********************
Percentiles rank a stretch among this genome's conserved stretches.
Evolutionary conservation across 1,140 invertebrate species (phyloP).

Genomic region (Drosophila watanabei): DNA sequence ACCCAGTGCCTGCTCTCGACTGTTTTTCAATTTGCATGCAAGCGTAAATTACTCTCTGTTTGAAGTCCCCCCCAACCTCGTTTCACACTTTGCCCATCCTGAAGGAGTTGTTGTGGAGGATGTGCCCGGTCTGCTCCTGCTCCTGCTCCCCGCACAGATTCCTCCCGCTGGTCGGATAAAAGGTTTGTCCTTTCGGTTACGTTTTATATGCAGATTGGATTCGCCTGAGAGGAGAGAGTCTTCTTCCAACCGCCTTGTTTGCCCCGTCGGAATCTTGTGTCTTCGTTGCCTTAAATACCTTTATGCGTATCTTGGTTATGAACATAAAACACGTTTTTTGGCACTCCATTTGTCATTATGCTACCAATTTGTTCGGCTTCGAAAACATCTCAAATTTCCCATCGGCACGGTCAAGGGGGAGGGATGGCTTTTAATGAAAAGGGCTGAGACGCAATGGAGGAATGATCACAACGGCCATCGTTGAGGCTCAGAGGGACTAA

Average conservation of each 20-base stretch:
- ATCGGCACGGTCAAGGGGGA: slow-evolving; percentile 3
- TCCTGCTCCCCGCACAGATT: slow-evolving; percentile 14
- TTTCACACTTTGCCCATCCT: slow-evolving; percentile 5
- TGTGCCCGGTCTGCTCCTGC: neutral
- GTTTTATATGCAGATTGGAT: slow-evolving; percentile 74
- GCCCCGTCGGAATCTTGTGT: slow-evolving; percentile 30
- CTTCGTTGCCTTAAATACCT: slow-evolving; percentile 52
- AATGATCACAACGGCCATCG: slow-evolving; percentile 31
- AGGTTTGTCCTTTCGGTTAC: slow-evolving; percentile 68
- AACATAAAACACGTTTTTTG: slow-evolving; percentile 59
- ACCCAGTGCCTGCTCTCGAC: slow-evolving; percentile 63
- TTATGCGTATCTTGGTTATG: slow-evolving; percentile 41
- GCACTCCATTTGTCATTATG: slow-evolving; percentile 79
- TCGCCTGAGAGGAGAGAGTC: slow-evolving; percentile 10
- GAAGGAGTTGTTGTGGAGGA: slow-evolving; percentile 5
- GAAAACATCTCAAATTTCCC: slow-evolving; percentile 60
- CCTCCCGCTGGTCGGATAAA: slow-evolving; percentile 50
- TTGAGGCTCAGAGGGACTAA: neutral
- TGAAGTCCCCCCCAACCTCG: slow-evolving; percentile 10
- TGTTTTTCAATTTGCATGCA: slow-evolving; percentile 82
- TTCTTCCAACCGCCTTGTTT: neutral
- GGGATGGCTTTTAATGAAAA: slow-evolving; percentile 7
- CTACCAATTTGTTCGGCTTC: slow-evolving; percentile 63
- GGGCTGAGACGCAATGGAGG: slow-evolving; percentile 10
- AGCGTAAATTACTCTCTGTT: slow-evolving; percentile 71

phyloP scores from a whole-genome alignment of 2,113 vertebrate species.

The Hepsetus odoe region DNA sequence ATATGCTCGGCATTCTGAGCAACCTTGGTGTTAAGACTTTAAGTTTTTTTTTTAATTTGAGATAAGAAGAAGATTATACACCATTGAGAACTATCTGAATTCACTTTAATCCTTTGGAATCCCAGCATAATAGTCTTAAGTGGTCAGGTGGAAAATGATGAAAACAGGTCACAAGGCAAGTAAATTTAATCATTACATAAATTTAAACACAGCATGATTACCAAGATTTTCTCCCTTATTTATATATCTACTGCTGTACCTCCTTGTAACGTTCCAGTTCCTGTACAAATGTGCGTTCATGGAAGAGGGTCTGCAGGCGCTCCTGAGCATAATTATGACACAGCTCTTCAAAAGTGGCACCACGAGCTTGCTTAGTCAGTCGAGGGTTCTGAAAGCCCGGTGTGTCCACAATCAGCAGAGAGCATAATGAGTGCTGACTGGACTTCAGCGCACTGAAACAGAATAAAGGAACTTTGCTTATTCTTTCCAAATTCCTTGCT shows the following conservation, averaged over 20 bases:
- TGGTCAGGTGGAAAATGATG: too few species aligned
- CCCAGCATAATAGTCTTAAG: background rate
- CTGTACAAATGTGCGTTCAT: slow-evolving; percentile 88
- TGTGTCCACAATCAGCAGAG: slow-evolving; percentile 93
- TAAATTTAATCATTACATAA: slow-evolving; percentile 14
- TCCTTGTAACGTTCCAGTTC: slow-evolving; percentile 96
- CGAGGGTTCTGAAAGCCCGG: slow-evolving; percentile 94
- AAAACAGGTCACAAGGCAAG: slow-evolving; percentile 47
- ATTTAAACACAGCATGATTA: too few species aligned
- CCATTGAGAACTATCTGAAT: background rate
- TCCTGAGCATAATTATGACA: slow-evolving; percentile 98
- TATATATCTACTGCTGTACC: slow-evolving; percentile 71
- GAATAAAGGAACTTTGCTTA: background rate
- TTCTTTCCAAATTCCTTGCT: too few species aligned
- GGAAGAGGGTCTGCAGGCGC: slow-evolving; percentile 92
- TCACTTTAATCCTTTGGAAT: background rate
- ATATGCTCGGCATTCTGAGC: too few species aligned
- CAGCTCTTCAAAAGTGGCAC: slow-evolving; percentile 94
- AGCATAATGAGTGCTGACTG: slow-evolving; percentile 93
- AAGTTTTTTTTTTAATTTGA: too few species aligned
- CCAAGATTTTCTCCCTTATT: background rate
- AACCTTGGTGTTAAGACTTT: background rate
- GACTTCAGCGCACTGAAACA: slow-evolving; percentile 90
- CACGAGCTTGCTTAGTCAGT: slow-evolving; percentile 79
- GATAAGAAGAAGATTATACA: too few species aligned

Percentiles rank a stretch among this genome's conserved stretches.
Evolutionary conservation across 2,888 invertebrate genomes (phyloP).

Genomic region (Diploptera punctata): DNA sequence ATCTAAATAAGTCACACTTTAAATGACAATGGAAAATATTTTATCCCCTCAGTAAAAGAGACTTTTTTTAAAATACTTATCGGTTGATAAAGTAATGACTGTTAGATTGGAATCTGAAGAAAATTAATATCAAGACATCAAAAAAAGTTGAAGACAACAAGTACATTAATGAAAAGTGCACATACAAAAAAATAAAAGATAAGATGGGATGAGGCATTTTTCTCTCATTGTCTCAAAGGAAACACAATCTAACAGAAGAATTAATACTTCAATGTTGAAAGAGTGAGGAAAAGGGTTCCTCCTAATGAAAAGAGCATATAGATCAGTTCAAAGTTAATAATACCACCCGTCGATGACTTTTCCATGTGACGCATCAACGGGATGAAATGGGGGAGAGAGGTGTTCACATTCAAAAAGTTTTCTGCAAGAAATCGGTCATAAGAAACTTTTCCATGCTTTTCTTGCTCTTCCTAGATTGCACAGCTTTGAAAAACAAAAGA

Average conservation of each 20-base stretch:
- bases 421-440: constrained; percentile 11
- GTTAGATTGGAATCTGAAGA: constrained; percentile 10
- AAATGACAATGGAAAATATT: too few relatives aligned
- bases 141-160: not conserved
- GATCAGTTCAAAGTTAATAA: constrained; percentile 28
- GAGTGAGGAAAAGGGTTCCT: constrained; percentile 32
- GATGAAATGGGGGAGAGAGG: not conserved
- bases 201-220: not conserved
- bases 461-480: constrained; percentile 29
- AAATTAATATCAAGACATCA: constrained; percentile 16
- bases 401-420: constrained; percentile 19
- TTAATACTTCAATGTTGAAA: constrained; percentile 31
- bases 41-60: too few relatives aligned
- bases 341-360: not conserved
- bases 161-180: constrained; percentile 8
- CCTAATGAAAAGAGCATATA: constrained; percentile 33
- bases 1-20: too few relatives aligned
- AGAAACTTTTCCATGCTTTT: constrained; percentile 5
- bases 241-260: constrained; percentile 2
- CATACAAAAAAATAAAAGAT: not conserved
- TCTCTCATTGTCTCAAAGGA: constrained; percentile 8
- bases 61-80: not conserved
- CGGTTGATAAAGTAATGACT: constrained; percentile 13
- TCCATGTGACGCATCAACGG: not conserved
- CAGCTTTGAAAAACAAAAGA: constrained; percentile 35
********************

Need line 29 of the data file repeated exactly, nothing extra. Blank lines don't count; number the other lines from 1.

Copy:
- AGCGTAAATTACTCTCTGTT: slow-evolving; percentile 71